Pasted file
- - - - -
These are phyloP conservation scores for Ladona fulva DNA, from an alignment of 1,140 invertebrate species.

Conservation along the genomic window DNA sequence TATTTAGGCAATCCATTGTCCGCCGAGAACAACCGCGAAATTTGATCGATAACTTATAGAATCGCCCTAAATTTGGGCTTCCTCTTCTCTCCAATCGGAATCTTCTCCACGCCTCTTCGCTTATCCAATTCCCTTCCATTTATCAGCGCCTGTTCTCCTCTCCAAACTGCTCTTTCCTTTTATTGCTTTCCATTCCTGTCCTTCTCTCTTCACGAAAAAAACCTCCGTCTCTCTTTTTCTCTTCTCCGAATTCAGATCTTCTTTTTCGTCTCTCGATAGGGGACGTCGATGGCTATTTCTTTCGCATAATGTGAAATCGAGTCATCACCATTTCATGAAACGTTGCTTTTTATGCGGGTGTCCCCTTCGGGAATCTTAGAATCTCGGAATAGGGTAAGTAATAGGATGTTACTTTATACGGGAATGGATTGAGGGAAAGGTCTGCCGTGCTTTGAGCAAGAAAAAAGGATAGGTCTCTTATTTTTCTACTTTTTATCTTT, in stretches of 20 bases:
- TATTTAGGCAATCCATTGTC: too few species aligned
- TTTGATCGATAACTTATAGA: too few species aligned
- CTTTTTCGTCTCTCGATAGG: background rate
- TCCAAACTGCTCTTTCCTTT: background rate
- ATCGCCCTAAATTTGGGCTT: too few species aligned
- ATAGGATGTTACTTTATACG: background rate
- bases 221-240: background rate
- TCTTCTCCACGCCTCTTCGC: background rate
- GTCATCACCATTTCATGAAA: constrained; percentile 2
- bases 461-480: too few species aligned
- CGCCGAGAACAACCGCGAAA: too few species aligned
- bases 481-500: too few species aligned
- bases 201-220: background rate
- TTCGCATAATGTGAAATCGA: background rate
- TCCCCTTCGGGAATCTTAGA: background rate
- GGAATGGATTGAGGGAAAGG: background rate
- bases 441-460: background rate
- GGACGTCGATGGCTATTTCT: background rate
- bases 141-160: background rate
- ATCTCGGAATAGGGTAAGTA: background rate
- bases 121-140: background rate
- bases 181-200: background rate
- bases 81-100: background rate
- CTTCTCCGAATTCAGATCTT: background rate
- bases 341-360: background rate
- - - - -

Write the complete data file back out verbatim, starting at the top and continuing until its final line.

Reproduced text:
These are phyloP conservation scores for Ladona fulva DNA, from an alignment of 1,140 invertebrate species.

Conservation along the genomic window DNA sequence TATTTAGGCAATCCATTGTCCGCCGAGAACAACCGCGAAATTTGATCGATAACTTATAGAATCGCCCTAAATTTGGGCTTCCTCTTCTCTCCAATCGGAATCTTCTCCACGCCTCTTCGCTTATCCAATTCCCTTCCATTTATCAGCGCCTGTTCTCCTCTCCAAACTGCTCTTTCCTTTTATTGCTTTCCATTCCTGTCCTTCTCTCTTCACGAAAAAAACCTCCGTCTCTCTTTTTCTCTTCTCCGAATTCAGATCTTCTTTTTCGTCTCTCGATAGGGGACGTCGATGGCTATTTCTTTCGCATAATGTGAAATCGAGTCATCACCATTTCATGAAACGTTGCTTTTTATGCGGGTGTCCCCTTCGGGAATCTTAGAATCTCGGAATAGGGTAAGTAATAGGATGTTACTTTATACGGGAATGGATTGAGGGAAAGGTCTGCCGTGCTTTGAGCAAGAAAAAAGGATAGGTCTCTTATTTTTCTACTTTTTATCTTT, in stretches of 20 bases:
- TATTTAGGCAATCCATTGTC: too few species aligned
- TTTGATCGATAACTTATAGA: too few species aligned
- CTTTTTCGTCTCTCGATAGG: background rate
- TCCAAACTGCTCTTTCCTTT: background rate
- ATCGCCCTAAATTTGGGCTT: too few species aligned
- ATAGGATGTTACTTTATACG: background rate
- bases 221-240: background rate
- TCTTCTCCACGCCTCTTCGC: background rate
- GTCATCACCATTTCATGAAA: constrained; percentile 2
- bases 461-480: too few species aligned
- CGCCGAGAACAACCGCGAAA: too few species aligned
- bases 481-500: too few species aligned
- bases 201-220: background rate
- TTCGCATAATGTGAAATCGA: background rate
- TCCCCTTCGGGAATCTTAGA: background rate
- GGAATGGATTGAGGGAAAGG: background rate
- bases 441-460: background rate
- GGACGTCGATGGCTATTTCT: background rate
- bases 141-160: background rate
- ATCTCGGAATAGGGTAAGTA: background rate
- bases 121-140: background rate
- bases 181-200: background rate
- bases 81-100: background rate
- CTTCTCCGAATTCAGATCTT: background rate
- bases 341-360: background rate